The Des Moines Register from Des Moines, Iowa on March 8, 1983 · Page 4
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The Des Moines Register from Des Moines, Iowa · Page 4

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Des Moines, Iowa
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Tuesday, March 8, 1983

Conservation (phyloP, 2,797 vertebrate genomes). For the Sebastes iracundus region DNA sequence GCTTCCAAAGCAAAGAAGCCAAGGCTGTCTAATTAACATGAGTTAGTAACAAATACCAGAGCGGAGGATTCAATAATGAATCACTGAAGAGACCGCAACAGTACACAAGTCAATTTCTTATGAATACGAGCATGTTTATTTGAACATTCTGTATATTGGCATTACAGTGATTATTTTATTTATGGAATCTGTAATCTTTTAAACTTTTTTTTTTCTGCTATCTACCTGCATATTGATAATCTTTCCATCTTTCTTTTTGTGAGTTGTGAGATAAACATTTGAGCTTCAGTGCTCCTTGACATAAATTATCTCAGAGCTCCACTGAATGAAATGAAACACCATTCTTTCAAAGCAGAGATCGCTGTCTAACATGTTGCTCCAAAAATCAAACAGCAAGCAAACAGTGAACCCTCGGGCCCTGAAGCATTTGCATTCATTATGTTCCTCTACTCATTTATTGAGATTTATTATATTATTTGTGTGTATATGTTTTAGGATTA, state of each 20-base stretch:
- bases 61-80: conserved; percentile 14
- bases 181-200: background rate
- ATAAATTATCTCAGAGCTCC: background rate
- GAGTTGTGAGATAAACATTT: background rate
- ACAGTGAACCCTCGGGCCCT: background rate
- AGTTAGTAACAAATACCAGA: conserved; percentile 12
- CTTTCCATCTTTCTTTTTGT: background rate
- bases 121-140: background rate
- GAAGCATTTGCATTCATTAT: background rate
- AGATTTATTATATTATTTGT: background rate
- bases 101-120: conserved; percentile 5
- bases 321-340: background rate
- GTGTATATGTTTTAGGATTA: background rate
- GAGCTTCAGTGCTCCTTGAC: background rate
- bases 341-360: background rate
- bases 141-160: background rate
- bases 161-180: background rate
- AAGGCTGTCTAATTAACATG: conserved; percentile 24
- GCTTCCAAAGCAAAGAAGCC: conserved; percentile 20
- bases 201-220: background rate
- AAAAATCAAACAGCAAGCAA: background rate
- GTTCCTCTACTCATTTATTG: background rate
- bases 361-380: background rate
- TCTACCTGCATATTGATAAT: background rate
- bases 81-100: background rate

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1 .1 I lit. lto MOi Nt KfcAilbl LK 1 Utl., "! USDA denial of allegations 14,148 costs By GEORGE ANTHAS Of TV RegtUTfi ftVw9Kn BurMu WASHINGTON, D.C. - An Agriculture Department report rebutting allegations that its meat inspection program is "seriously deficient" was aided by a consulting firm at a cost of more than $14,000. The USDA report was released amid charges by Ralph Nader's Center for the Study of Responsive Law that the Reagan administration relaxed its inspection programs under pressure from the meat and poultry industries The USDA reply, Issued by the department's Food Safety and Inspection Service, came about 10 days later. Agriculture officials said Monday it was prepared with help from Thomas Grumbly, formerly of the USDA's inspection service and now an official of Temple, Barker & Sloane, a Boston srea consulting firm They said the company was paid $14,140. Inspection service staff members wrote most of the report, said USDA officials. They could not estimate the department's cost of replying to the Nader group Kathleen Hughes, author cf the Nader group's report, said the cost of her study "was probably not more than $7,000, when you consider my salary and the paperwork involved." One USDA official said Grumbly was hired ' because we didn't have the manpower and resources to do the job. We're pretty lean." Grumbly, who was a USDA employee during the Carter administration, "knows a lot about the policies of this agency and was here at a time when some of those policies were started," said Judith Segal, acting director of the inspection service's division of policy and planning. Segal said a major reason for hiring Grumbly was that sue was ill for three weeks at the time the Nader-group s report was issued. "Normally, we wouid not contract out work on things we know better," she said. In its rebuttal, the USDA said its enforcement of meat and poultry inspection laws "is about the same as it has been in the past" and strongly denied any relaxation of its effort. The department also denied that it is suppressing findings of its program review branch at Lawrence, Kan., or that new slaughter inspection methods are producing potential health and safety hazards for consumers. Hughes said she was "very surprised' that US. Representative Tom Harkin iDem., Ia.) decided not to conduct hearings into the Nader group's charges. Harkin is chairman of the House agriculture subcommittee with jurisdiction over the USDA's meat and poultry inspection service. He rejected the Nader group's charges, saying he is "satisfied the Reagan administration is not imperiling the nation's meat and poultry inspection program. ..." Slain boy, 5, had 'realistic' toy gun, police photos show AP PHOTO 4V i I IsW Stanton, Calif., police released this photo of the tov pistol police say was pointed at an officer last week by 5-year-old Patrick Andrew Mason. Officer Anthony Sperl, 24, fatally shot the boy as police responded to a neighbor's call that the child's mother bad not been seen in two weeks. STANTON, CALIF. (AP) - Police, swamped by phone calls and threatened with protests after an officer shot and killed a 5-year-old boy, released photos Monday of a "very realistic" toy gun the boy allegedly pointed at the policeman. Officer Anthony Sperl, 24, shot Patrick Andrew Mason to death last Thursday evening after entering the apartment where the child lived with his mother, Patricia Ridge, 29. "We've been inundated with a lot of telephone calls from all over the country," said Stanton police Capt. James Brown. "It's about 50 percent saying that we're cold-blooded killers and 50 that the officer had no other choice." Police had between 80 and 100 calls over the weekend from people as far away as New York, Brown said. About 20 chanting members of the John Brown Anti-Klan Committee demonstrated Monday afternoon at the Los Angeles County Sheriff's Department to protest the shooting. The child was black and the officer is white. PEFSJ Sperl was suspended from the police force as a matter of policy while authorities Investigate the shooting. The black plastic toy gun shown in the photos is "quite comparable to an actual .38-caliber, 2-inch barrel" gun; said Sgt. Robert Ohlemann, adding that it is "very realistic looking." Sperl had gone to the apartment after a neighbor called police to say she had not seen the mother in two weeks. Ridge was at work and Patrick was alone in the darkened apartment, illuminated only by a television. Sperl kicked open a door after knocking and identifying himself, and he saw the gun pointed in his direction by a figure he couldn't make out, Brown said. He fired at the enate panel OKs jobs bill WASHINGTON, D.C. (AP) - The Senate Appropriations Committee approve! a recession relief measure Monday that is $1 billion less than the Democratic-controlled House approved last week for jobs and humanitarian assistance. The $3.S billion measure is expected to come up for debate in the full Senate this week, and passage is expected. The Republican-controlled committee took steps to make sure the funds are targeted to areas of high unemployment, approving a complicated formula that would benefit 15 states that had a higher rate of unemployment than the national average for all of 1982. Those states are Alabama, Illinois, Indiana, Kentucky, Louisiana, Michigan, Mississippi, Ohio, Oregon, Pennsylvania, South Carolina, Tennessee, Washington, West Virginia and Wisconsin. That led to complaints by some members of the committee, who said that some of the funds were earmarked for states represented by influential committee members. Democrat Thomas Eagleton of Missouri said the money should be allocated on the basis of national need. Among other things, the bill contains $263 million for construction of Veterans Administration hospitals; $155 million for various railroad projects and $470 million for the Corps of Engineers, the Bureau of Reclamation and the Tennessee Valley Authority, all of which would be spent on jobs-creating construction projects. Perjured officials protected from suits WASHINGTON, D.C. (AP) - Police officers and other government witnesses who lie at trials cannot be sued by people convicted as a result of the false testimony, the Supreme Court ruled on Monday. The court's fi-3 decision said government officials like all non-government witnesses have 'absolute immunity" from such lawsuits. The ruling does not preclude, however, the possibility that police officers and other officials who lie while on the witness stand could be criminally prosecuted for perjury. The decision also does not make it harder for people to get their convictions overturned if key testimony against them is proved later to have beer, false. In other matters Monday, the court: Refused to condemn state-run television stations that in 1980 opted not to air a controversial program called "Death of a Princess." The court left intact a ruling that viewers' constitutional rights were not violated by those stations not airing the dramatization of events leading up to the 1977 executions for adultery of a Saudi Arabian princess and her commoner lover Agreed in a Camden, N.J., case to take another look at cities' moves to fight local unemployment by reserving jobs on public construction projects for city residents. The justices last week upheld the use of such job quotas in Boston, ruling that the city's plan favoring city residents does not unconstitutionally interfere with interstate commerce. But the decision left unanswered whether policies like those in Boston and Camden violate that portion of the Constitution requiring all states to give citizens of any state the same "privileges and immunities" the states give their own residents. Ruled unanimously in a case from North Dakota that states may not revoke permission that allows the federal government to acquire land easements to help protect migratory birds. Ruled unanimously in a Tennessee case that people Guru's mom appeals PORTLAND, ORE. (AP) - The mother of Indian guru Bhagwan Shree Rajneesh has appealed her deportation order, an immigration official said Monday. Canada, others dislike weather service proposal Continued from Page une Byrne has said in writing that no action would be taken without congressional approval. The chief rationale for selling the weather and land-viewing satellites, one former iSOAA official said, is that the United States is quickly falling behind other nations in the commercial exploitation of satellites for agriculture and mineral and oil exploration. France and Japan both are planning to launch commercial satellites to take and sell land pictures. Neither has announced any interest in operating commercial we;tther satellites. One university scientist said selling the weather satellite system to a private company could harm the work of professional weather researchers and reduce the quality of data gathered if profit becomes the primary motive. "The whole system could be permanently disabled," he said. Another scientist, Robert Fleagle, a professor of atmospheric sciences at the University of Washington, said selling of the satellites appears to be only one part of the commercialization of many parts of NCAA that "could come down to dismantling a good portion of the country's weather services." Since weather monitoring, data analysis and forecasting require a large, well-coordinated organization, he said, "A lack of a government infrastructure would really be a serious thing. A commercial outfit itself would just not have the raw material to work with." A Canadian official said his government also was "very concerned" about the satellites' being sold to private companies. Noting that the American government already sells non-weather satellite data, he said, "We have a satellite looking down at our country and we don't call it a spy satellite because we have non-discriminatory access to it But if we were charged 100 times as much by some company, then we might begin to wonder about this. "Meteorological data has traditionally been free," he ad.ied. "Everything that a country gathers is thrown into the pot to make the world wea. her system work." Because of its large land masses, Canada spends five times as much as the United States per capita on weather monitoring, with much of the Canadian data becoming part of the daily weather forecast for parts of the United States. Scheuer said Congress would have to take "a long and careful look" at any administration proposal. "The only serious proposal so far from the commercial satellite firm Comsat could cost the government well over $300 million per year in subsidies, and that may be significantly more than the government now pays for these services, or to provide these data," Scheuer said. Of the approximately 12,000 employees at MOAA, the jobs of 3,500 will be reviewed for "commercializing," according to NOAA official William Coleman. That figure does not count the possible satellite sale. By one congressional estimate, 40 percent of the entire agency might be considered for "commercializing " Byrne said the White House has not made a decision on selling the satellites or parts of the weather service. But he said the proposed changes are all "geared to a leaner, harder, more efficient operation" of the government. "I don't think there is any question that in the future we are not going to continue doing business as we have in the past," he said. "The changes are more significant than they have been in the past. When you look at the federal deficit, you can see we've got to do something." He said service agencies have to be considered candidates to be turned - over to commercial hands. "In some cases someone ought to be able to make a profit on some of these things," Byrne said. can sue the government when federal inspectors fail to spot defects in houses that the Farmers Home Administration helps finance. In the lying-witness case, the court said a federal law that allows citizens to collect money from government officials who violate their rights cannot be invoked when those violations occur on the witness stand 1 The much-used civil rights law was passed by Congress shortly after the Civil War. "Nothing in the language of the statute suggests that such a witness belongs in a narrow, special category lacking protection against damage suits," Justice John Paul Stevens wrote for the court. He said government officials who might testify falsely at trials have two "public policy" claims to immunity from lawsuits. The first is that all non-government witnesses traditionally enjoy such immunity. The second is that a police officer "may be regarded as an official performing in a critical role in the judicial process." Past Supreme Court decisions have cloaked judges and prosecutors in "absolute immunity" from lawsuits growing out of their duties in legal proceedings. Joining Stevens were Chief Justice Warren Burger and Justices Byron White, Lewis Powell, William Rehnquist and Sandra Day O'Connor. Justices Thurgood Marshall, William Brennan and Harry Blackmun dissented. Marshall wrote that "police officers and other government officials differ significantly from private citizens, around whom common-law doctrines of witness immunity developed." Common law is based on customs rather than statutes. "A police officer comes to the witness stand clothed with the authority of the state," Marshall said. "His official status gives him credibility and creates a far greater potential for harm than exists when the average citizen testifies." Two insurance firms arrange to obey law Continued. from Page One according to Frederick L. Broers, senior vice president and actuary. But he said the loss was only in an accounting sense. The annuities are referred to in the industry as being "back-loaded" 100 percent of the fir3t-year premium is credited to customers' accounts, while commissions and other administrative costs are charged against income, he said. Insurance companies make their profits in subsequent years from a portion of the interest income generated from investing the annuity payments, he said. Century Life's problems with the state developed because sales grew faster than expected in 1982, according to Hessburg. When the company's year-end figures were compiled in February, it was discovered that the operations less reduced the surplus below the state-mandated level, Broers said. Hessburg said $3 million was transferred from Lutheran Mutual to Century Life as soon as the technical deficiency was found. "Yeah, we should have had it in by the end of the year, but we didn't think it was that big of a deal," Hessburg said. He added that he thought he had calmed worries of Insurance Department officials last Friday during a telephone conversation. "We Were in Error" Meanwhile, Robert Molinero, president of Independent Truckers Insurance Co., conceded that "we were in error" by not having enough money in the company's surplus account Dec. 31. State records show that the company, which primarily writes collision insurance for truckers, had $147,780 in surplus at year's end, when state law required a minimum of $300,000. Mclinero, who also is president of Warren Transport of Waterloo, said stockholders made arrangements Monday to put enough money into the company to meet state requirements. Molinero said the company's capital problems involve the redemption of preferred stock owned by a subsidiary firm. "We were notified Friday, and we made arrangements over the weekend for a letter of credit. But the law says it has to be cash, so I guess they did what they felt they had to do," Molinero said. Congressional approval not needed for guidelines Like officials of the Waverly insurance firm, Molinero said the violation was of a technical nature and he said the company at all times had sufficient financial resources to meet claims. Hearings on the two suspensions are scheduled for Friday at the Insurance Department's offices in Des Moines Strike shuts down commuter trains NEW YORK, N Y. (AP) - A conductors' strike shut down a second major commuter railroad Monday, bringing to 160.000 the number of suburbanites forced to use subways, buses and cars to reach their jobs in Manhattan. Some apparently just stayed home. The walkout against Metro-North, serving 90,000 commuters north of the city, was coupled with a nearly week-old trainmen's strike against the NJ Transit rail system, which has forced 70,000 New Jersey commuters to find alternate means of transportation. The Metro-North strike is over management's demand to be able to reduce the size of train crews. Trains affected by this strike run from New York City to Westchester, Putnam and Dutchess counties in New York and Fairfield and New Haven counties in Connecticut. Continued from Page One interest, so long as the minimum standard for investigation is satisfied." Under the old guidelines, there was a tendency to close investigations and end informant coverage when there was a lull in violent criminal activity or when a group had simply gone dormant. Conduct investigations of persons for advocating in a public speech criminal activity or indicating "an apparent intent to engage in crime," particularly violent crimes. Although the Levi guidelines did not deal as directly with the sensitive question of advocacy, they required agents to consider such questions as the immediacy and magnitude of a threatened harm and the danger to privacy and free expression before conducting a full investigation. Concern in Congress Representative Don Edwards (Dem., Calif ), chairman of a House Judiciary subcommittee that oversees the FBI's domestic security work, said he was concerned that the new guidelines would permit full in vestigations based on advocacy alone. "The Supreme Court mas made it clear that mere advocacy is not enough to warrant a prosecution," Edwards said. "Yet the FBI wants to investigate speech. If such investigations cannot result in prosecution, then what other purpose can they serve than to chill legitimate First Amendment activities?" Edwards, who has asked representatives of the FBI and Department of Justice to testify at hearings on the changes before they take effect, said he wanted the law enforcement officials to give the same assurances in public that he said they gave in private that the new rules are not a signal to expand domestic security investigations. Senator Jeremiah Denton (Rep., Ala ), chairman of the Senate Judiciary subcommittee on security and terrorism, called the changes a "step in the right direction," although he said that he was not completely satisfied with them. The guidelines do not need to be approved by Congress, although Congress could pass laws to overrule them. Senate confirms Abramowitz WASHINGTON, D.C. (AP) - The Senate on Monday confirmed President Reagan's nomination of Morton Abramowitz as U.S. envoy to the negotiations in Vienna on East-West conventional force reductions. Abramowitz, a career Foreign Service officer, replaces Richard Starr, whose resignation was demanded by the administration. Starr was dismissed after State Department complaints that he tended to make statements on his Own and was so concerned about security that he sought to have the members of the delegation provided with side arms. Abramowitz was confirmed by voice vote. Rare disease probed ROCKY MOUNT, N.C. (AP) -Nash County physicians are trying to find the source of a rare neurological disorder, Guillain-Barre syndrome, which has struck five victims in a five-block neighborhood of Rocky Mount. figure, who turned out to be the boy, Brown said. The mother may have been guilty cf child endangerment because she left Patrick alone on three days last week while she worked as an apprentice auto mechanic, Brown said. Reagan refuses to react to questions on Burford WASHINGTON, D.C. (AP) -President Reagan and his chief spokesman refused to say Monday how the president would react to an offer of resignation by Anne Gorsuch Burford, administrator of the troubled Environmental Protection Agency Reagan, who was asked about such a resignation during a photo session, refused to reply and suggested there had been too much talk already about whether Burford would leave her post. Larry Speakes, the chief presidential spokesman, said Reagan stood by his statement Saturday that Burford could remain in her job as long as she wants to and that he. retained confi dence in her. But, asked how the president would feel if she quit, Speakes said, "I don't think I'll entertain a question like that." He also cautioned reporters at a White House news briefing that they should not read into that statement any lack of support for the EPA chief. A half-dozen congressional panels are probing the EPA, and several congressmen, including leading Republicans, have called on Burford to quit in view of the uproar at the agency. Aides to the EPA chief said last week that she hoped to meet with Reagan to urge release of documents on hazardous-waste cleanup that are the focus of contempt of Congress charges against her. 'Brain-dead' tot dies; was sold by parents FORT MYERS, FLA. (AP) - A 2-year-old boy sold by his parents for $300 and "brain-dead" from an accident suffered in a foster home died Monday when his life-support system was shut off, authorities said. "The child had basically been brain-dead since admission to the hospital March 1," Lee County Medical Examiner Dr. Wally Graves said after completing an autopsy on Oscar Ocasio. The child died Monday morning in the intensive care unit at Lee Memorial Hospital. Hospital spokeswoman Linda Moorey refused to say whether Oscar died after his parents, Miguel and Luce Ocasio, agreed to disconnect a respirator. In Tallahassee, however, state Health and Rehabilitative Services spokesman Danny Pietrodangelo said he had been told doctors and nurses "removed the child from a life-support system." The lawyer for Oscar's parents, Leonard Liszewski, also said Oscar's respirator had been turned off. Lee County sheriff's deputies are investigating the accident last week in which Oscar was seriously hurt. He reportedly also suffered a broken arm and was scalded by hot water in previous accidents at the foster home. The foster mother told police that Oscar fell and hit his head on the floor. The child was put in foster care nine months ago after police discovered that his parents had sold him for $300 to Aida and Juan Jose Gonzalez, also of Fort Meyers. Charges against the Gonzalezes were dropped in exchange for their testimony against the Ocasios. 2 men pose as guards, take $400,000 at bank SEEKONK, MASS. (AP) - Two men dressed as guards entered a bank with a hand truck right after an armored-car delivery Monday, loaded money from the vault and escaped with an estimated $400,000, police said. Police Capt. James Healy said the men were "admitted to the vault area" at the First Bristol County National Bank branch because their uniforms gave "the impression they were bank guards or money transporters." "My understanding is that there was one female bank employee there, and they started to load up the money bags that Brink's had just left," Healy said. "The woman employee began to question them about what they were doing. One of them put his hand on a sidearm he was wearing and indicated it was a robbery and to be quiet. She obeyed." Healy said the men went outside with the money on the hand truck, were joined by two other men and fled with the money in a car that was recovered about 15 minutes later a half-mile away. Healy said officers are searching for a blue van stolen earlier in the day from Acme Electric Sales and Service Co. in Cambridge. He said the thieves also took Acme employee uniforms that resemble those worn by the robbers. Segregation ended BRAINTREE, MASS. (AP) - Men and women arriving at polling places for the town election Monday lined up together as ordered by a court that had banned the half-century-old practice of having separate voting lines for each sex.